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NASA Astronomy Picture of the Day:

What do the following things have in common: a cone, the fur of a fox, and a Christmas tree? Answer: they all occur in the constellation of the unicorn (Monoceros). Pictured as a star forming region and cataloged as NGC 2264, the complex jumble of cosmic gas and dust is about 2,700 light-years distant and mixes reddish emission nebulae excited by energetic light from newborn stars with dark interstellar dust clouds. Where the otherwise obscuring dust clouds lie close to the hot, young stars they also reflect starlight, forming blue reflection nebulae. The featured wide-field image spans over three times the diameter of a full moon, covering over 100 light-years at the distance of NGC 2264. Its cast of cosmic characters includes the Fox Fur Nebula, whose convoluted pelt lies just to the lower right of the image center, bright variable star S Mon visible just above the Fox Fur, and the Cone Nebula just to the left. Given their distribution, the stars of NGC 2264 are also known as the Christmas Tree star cluster.

Photo by Greg Gurdak

NASA Astronomy Picture of the Day:

Wouldn't it be fun to color in the universe? If you think so, please accept this famous astronomical illustration as a preliminary substitute. You, your friends, your parents or children, can print it out or even color it digitally. While coloring, you might be interested to know that even though this illustration has appeared in numerous places over the past 100 years, the actual artist remains unknown. Furthermore, the work has no accepted name -- can you think of a good one? The illustration, first appearing in a book by Camille Flammarion in 1888, is used frequently to show that humanity's present concepts are susceptible to being supplanted by greater truths.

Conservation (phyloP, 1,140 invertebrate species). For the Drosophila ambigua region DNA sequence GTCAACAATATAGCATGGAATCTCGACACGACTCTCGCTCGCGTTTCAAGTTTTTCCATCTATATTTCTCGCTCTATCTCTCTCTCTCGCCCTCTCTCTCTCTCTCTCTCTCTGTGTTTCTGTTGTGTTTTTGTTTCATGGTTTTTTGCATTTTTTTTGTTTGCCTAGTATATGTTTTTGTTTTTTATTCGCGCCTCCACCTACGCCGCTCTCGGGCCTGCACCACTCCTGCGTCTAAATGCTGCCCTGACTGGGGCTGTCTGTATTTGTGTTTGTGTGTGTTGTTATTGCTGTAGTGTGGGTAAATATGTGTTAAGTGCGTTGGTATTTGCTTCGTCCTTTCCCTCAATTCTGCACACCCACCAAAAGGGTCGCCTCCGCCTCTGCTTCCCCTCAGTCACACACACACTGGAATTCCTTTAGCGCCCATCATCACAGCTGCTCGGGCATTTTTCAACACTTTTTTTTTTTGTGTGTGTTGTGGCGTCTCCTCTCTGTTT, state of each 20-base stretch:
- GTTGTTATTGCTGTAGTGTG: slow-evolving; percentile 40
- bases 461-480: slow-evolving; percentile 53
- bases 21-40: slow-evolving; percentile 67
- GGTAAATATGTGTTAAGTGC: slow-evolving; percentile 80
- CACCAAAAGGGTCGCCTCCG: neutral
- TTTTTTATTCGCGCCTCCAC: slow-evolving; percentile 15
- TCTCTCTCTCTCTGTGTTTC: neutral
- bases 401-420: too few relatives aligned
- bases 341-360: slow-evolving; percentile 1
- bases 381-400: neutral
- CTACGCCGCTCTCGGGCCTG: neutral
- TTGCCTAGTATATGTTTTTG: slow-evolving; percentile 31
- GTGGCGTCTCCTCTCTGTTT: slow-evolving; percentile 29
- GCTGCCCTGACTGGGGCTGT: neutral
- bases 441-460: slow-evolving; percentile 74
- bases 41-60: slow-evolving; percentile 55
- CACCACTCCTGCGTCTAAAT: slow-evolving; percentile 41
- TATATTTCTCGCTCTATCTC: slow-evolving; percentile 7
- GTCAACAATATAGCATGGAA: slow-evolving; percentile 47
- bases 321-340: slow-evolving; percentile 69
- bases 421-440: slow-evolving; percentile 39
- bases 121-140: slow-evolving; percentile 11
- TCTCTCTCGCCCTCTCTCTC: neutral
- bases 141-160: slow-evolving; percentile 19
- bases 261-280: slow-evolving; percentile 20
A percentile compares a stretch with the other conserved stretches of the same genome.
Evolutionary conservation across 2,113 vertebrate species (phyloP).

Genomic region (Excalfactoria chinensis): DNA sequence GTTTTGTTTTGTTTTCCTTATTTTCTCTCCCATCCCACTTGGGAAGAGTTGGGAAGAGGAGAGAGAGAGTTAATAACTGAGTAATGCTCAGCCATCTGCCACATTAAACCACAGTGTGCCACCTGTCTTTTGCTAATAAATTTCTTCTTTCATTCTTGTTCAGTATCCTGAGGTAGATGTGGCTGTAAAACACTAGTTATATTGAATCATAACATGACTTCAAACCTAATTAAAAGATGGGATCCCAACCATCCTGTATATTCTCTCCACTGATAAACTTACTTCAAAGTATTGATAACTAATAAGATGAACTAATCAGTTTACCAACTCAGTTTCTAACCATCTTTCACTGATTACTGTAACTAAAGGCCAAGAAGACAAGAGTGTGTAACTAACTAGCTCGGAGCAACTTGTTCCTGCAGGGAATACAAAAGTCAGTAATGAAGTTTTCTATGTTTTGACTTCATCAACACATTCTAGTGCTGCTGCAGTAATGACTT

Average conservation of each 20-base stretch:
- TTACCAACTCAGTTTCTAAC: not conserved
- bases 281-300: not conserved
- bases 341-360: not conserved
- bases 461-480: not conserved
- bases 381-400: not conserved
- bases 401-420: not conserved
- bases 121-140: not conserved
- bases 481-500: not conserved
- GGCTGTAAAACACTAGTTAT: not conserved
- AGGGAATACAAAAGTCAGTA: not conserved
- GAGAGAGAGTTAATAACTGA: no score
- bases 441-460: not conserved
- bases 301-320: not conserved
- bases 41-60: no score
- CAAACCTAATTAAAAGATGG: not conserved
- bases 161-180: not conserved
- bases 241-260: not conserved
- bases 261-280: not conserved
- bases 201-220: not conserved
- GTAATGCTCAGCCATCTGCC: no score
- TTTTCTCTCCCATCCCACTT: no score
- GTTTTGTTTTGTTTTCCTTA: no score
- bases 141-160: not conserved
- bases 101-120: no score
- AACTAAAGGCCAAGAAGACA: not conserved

NASA Astronomy Picture of the Day:

After wandering about as far from the Sun on the sky as Venus can get, the brilliant evening star is crossing paths with the sister stars of the Pleiades cluster. Look west after sunset and you can share the ongoing conjunction with skygazers around the world. Taken on April 2, this celestial group photo captures the view from Portal, Arizona, USA. Even bright naked-eye Pleiades stars prove to be much fainter than Venus though. Apparent in deeper telescopic images, the cluster's dusty surroundings and familiar bluish reflection nebulae aren't quite visible, while brighter Venus itself is almost overwhelming in the single exposure. And while Venus and the Sisters do look a little star-crossed, their spiky appearance is the diffraction pattern caused by multiple leaves in the aperture of the telephoto lens. The last similar conjunction of Venus and Pleiades occurred nearly 8 years ago.

Photo by Fred Espenak

NASA Astronomy Picture of the Day:

There's a traffic jam in Taurus lately. On April 1, this celestial frame from slightly hazy skies over Tapiobicske, Hungary recorded an impressive pile up toward the zodiacal constellation of the Bull and the Solar System's ecliptic plane. Streaking right to left the International Space Station speeds across the bottom of the telescopic field of view. Wandering about as far from the Sun in planet Earth's skies as it can get, inner planet Venus is bright and approaching much slower, overexposed at the right. Bystanding at the upper left are the sister stars of the Pleiades. No one has been injured in the close encounter though, because it really isn't very close. Continuously occupied since November 2000, the space station orbits some 400 kilometers above the planet's surface. Venus, currently the brilliant evening star, is almost 2/3 of an astronomical unit away. A more permanent resident of Taurus, the Pleiades star cluster is 400 light-years distant.

Photo by Lionel Majzik

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